article

Mission Possible



THERES A BIG BUZZ
about wireless security and the inherent risks of deploying mobility initiatives across both the enterprise and SMBs. But what does wireless security really mean? Why is wireless security a critical issue to businesses? How can channel partners help SMBs understand how to implement a solid wireless security strategy for their networks?

The transformation of wireless networks from tightly controlled voice platforms using the PSTN at the core to IP networks that are faster, more efficient and reliable has introduced many more ways in and out of a mobile network and, thus many more points of vulnerability. Furthermore, the transition to 3G, which delivers high-speed data to increasingly sophisticated equipment makes security hazards, such as distributed denial of service (DDoS) attacks, viruses and worm outbreaks a real concern for mobile platforms. When you think about it, smartphones essentially are small form factor PCs, and with their interconnections to the network comes a new set of security risks both as a target and source of potential hacks, worms or viruses. Even without fancy gadgets, just the use of wireless modem cards in laptops for peer-to-peer applications presents a threat.

Calculating all of these changes in the mobile network combined with the changes in how businesses use and access that network, it is clear that wireless dealers and their customers must understand how to take precautions to ensure their data integrity. A secure mobile business strategy requires a layered approach. Wireless security impacts a companys IT infrastructure in several ways from managing the applications (e-mail or GPS, for example) that reside on a mobile device or laptop to the management of the devices themselves, including policies to handle theft or loss, to the network links that allow for the transmission of data between nodes on the network wirelessly.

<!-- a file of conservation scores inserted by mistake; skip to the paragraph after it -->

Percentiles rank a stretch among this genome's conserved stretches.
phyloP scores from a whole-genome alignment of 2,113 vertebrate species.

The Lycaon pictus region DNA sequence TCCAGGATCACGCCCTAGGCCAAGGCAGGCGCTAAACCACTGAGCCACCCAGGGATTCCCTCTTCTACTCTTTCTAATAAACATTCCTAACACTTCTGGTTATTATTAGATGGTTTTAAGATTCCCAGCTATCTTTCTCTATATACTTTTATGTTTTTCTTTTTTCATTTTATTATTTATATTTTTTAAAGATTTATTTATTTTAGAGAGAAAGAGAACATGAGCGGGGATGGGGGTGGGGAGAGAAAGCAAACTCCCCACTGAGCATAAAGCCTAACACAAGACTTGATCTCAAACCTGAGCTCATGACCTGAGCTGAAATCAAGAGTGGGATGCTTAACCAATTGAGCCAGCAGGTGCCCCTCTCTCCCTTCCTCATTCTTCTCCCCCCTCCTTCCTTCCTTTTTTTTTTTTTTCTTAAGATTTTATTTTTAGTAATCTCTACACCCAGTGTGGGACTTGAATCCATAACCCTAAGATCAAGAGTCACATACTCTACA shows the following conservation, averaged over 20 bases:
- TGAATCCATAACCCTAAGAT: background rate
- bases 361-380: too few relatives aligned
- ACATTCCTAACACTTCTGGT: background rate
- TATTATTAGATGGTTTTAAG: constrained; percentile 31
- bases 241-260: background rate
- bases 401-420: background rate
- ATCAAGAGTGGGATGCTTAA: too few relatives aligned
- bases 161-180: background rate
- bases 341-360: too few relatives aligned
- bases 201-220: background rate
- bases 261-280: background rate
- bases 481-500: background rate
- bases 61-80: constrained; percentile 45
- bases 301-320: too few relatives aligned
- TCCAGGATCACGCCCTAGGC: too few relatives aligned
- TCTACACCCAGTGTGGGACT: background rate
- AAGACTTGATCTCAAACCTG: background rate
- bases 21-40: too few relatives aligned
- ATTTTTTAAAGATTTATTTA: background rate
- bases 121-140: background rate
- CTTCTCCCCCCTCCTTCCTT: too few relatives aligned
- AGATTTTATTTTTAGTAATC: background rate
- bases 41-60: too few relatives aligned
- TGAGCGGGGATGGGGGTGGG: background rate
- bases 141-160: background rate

Gaining control over the security risks of deploying mobile initiatives is a high priority for enterprises and SMBs, according to a survey of 1,500 telecom decision makers conducted by Forrester Research Inc. According to Info-Tech, small and medium businesses spent close to one-third more on mobile voice and data in 2006 than 2005. There was a simultaneous increase in spending on VoIP, mobility and security, the research showed. This article will focus on the SMB space as the segment where channel partners have the most influence, traction and success to date.

Applications.

Wireless e-mail is still the most widely adopted wireless application. It is the gateway wireless app that opens up the need for security policies as corporate information is now accessible on small, very powerful smartphones. In 2006, the wireless e-mail adoption rate was at 28 percent with calendaring at 25 percent, according to Info-Tech. E-mail and calendaring apps are predominantly found on smartphones, which are simply phones with a highly sophisticated operating system, such as the BlackBerry or Treo models. While Research in Motion, the company behind the BlackBerry, has its own proprietary e-mail platform and servers offering government-approved levels of security; Palm Inc. manufactures Treos, which typically are coupled with Good as an e-mail middleware to deliver e-mail and calendaring functionality. Smartphones represent an undeniable business advantage by providing anywhere, anytime access to information, but they also create a risk factor to companies as they are vulnerable to loss, theft or malicious attacks potentially compromising sensitive corporate data. These micro-computers now hold gigabytes of data which make security policies and compliance at the user level paramount for keeping corporate security.